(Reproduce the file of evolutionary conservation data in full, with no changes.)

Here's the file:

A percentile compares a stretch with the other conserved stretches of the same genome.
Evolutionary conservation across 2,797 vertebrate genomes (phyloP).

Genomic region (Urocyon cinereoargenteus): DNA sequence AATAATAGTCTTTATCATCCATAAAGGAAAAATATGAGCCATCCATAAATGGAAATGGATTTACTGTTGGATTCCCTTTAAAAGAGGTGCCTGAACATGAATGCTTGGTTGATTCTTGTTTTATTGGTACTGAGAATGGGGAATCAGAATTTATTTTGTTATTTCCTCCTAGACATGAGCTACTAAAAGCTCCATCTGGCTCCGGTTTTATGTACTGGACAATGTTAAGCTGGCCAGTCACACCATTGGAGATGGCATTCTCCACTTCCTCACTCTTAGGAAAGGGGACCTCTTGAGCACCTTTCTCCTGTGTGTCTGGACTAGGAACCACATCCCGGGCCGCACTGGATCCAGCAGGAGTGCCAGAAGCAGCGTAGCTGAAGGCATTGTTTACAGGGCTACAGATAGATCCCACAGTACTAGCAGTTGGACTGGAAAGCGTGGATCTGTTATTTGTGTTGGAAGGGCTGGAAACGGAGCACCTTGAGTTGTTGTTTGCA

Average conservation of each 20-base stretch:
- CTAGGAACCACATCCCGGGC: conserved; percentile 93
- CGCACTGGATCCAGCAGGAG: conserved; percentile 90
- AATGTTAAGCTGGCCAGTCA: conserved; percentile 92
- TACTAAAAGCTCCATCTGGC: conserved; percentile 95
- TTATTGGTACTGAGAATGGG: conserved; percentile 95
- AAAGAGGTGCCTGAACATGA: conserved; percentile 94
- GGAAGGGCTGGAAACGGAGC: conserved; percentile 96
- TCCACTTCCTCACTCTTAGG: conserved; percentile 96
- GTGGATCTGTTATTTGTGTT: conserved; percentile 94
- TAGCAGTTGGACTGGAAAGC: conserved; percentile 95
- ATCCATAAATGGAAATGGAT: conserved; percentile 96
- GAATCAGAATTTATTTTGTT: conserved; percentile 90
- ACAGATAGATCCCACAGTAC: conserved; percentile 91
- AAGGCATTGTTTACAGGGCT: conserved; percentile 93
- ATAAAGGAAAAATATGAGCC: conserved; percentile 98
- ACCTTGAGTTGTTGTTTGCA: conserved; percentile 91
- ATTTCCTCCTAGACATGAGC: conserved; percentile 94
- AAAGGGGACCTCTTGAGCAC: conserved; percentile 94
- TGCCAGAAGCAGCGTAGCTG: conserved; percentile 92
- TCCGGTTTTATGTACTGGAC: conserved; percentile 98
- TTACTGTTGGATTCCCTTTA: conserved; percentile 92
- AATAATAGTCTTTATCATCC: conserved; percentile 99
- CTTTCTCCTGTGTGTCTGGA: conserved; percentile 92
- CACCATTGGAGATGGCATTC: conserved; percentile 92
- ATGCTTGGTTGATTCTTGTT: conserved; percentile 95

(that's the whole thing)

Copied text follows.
A percentile compares a stretch with the other conserved stretches of the same genome.
Evolutionary conservation across 2,797 vertebrate genomes (phyloP).

Genomic region (Urocyon cinereoargenteus): DNA sequence AATAATAGTCTTTATCATCCATAAAGGAAAAATATGAGCCATCCATAAATGGAAATGGATTTACTGTTGGATTCCCTTTAAAAGAGGTGCCTGAACATGAATGCTTGGTTGATTCTTGTTTTATTGGTACTGAGAATGGGGAATCAGAATTTATTTTGTTATTTCCTCCTAGACATGAGCTACTAAAAGCTCCATCTGGCTCCGGTTTTATGTACTGGACAATGTTAAGCTGGCCAGTCACACCATTGGAGATGGCATTCTCCACTTCCTCACTCTTAGGAAAGGGGACCTCTTGAGCACCTTTCTCCTGTGTGTCTGGACTAGGAACCACATCCCGGGCCGCACTGGATCCAGCAGGAGTGCCAGAAGCAGCGTAGCTGAAGGCATTGTTTACAGGGCTACAGATAGATCCCACAGTACTAGCAGTTGGACTGGAAAGCGTGGATCTGTTATTTGTGTTGGAAGGGCTGGAAACGGAGCACCTTGAGTTGTTGTTTGCA

Average conservation of each 20-base stretch:
- CTAGGAACCACATCCCGGGC: conserved; percentile 93
- CGCACTGGATCCAGCAGGAG: conserved; percentile 90
- AATGTTAAGCTGGCCAGTCA: conserved; percentile 92
- TACTAAAAGCTCCATCTGGC: conserved; percentile 95
- TTATTGGTACTGAGAATGGG: conserved; percentile 95
- AAAGAGGTGCCTGAACATGA: conserved; percentile 94
- GGAAGGGCTGGAAACGGAGC: conserved; percentile 96
- TCCACTTCCTCACTCTTAGG: conserved; percentile 96
- GTGGATCTGTTATTTGTGTT: conserved; percentile 94
- TAGCAGTTGGACTGGAAAGC: conserved; percentile 95
- ATCCATAAATGGAAATGGAT: conserved; percentile 96
- GAATCAGAATTTATTTTGTT: conserved; percentile 90
- ACAGATAGATCCCACAGTAC: conserved; percentile 91
- AAGGCATTGTTTACAGGGCT: conserved; percentile 93
- ATAAAGGAAAAATATGAGCC: conserved; percentile 98
- ACCTTGAGTTGTTGTTTGCA: conserved; percentile 91
- ATTTCCTCCTAGACATGAGC: conserved; percentile 94
- AAAGGGGACCTCTTGAGCAC: conserved; percentile 94
- TGCCAGAAGCAGCGTAGCTG: conserved; percentile 92
- TCCGGTTTTATGTACTGGAC: conserved; percentile 98
- TTACTGTTGGATTCCCTTTA: conserved; percentile 92
- AATAATAGTCTTTATCATCC: conserved; percentile 99
- CTTTCTCCTGTGTGTCTGGA: conserved; percentile 92
- CACCATTGGAGATGGCATTC: conserved; percentile 92
- ATGCTTGGTTGATTCTTGTT: conserved; percentile 95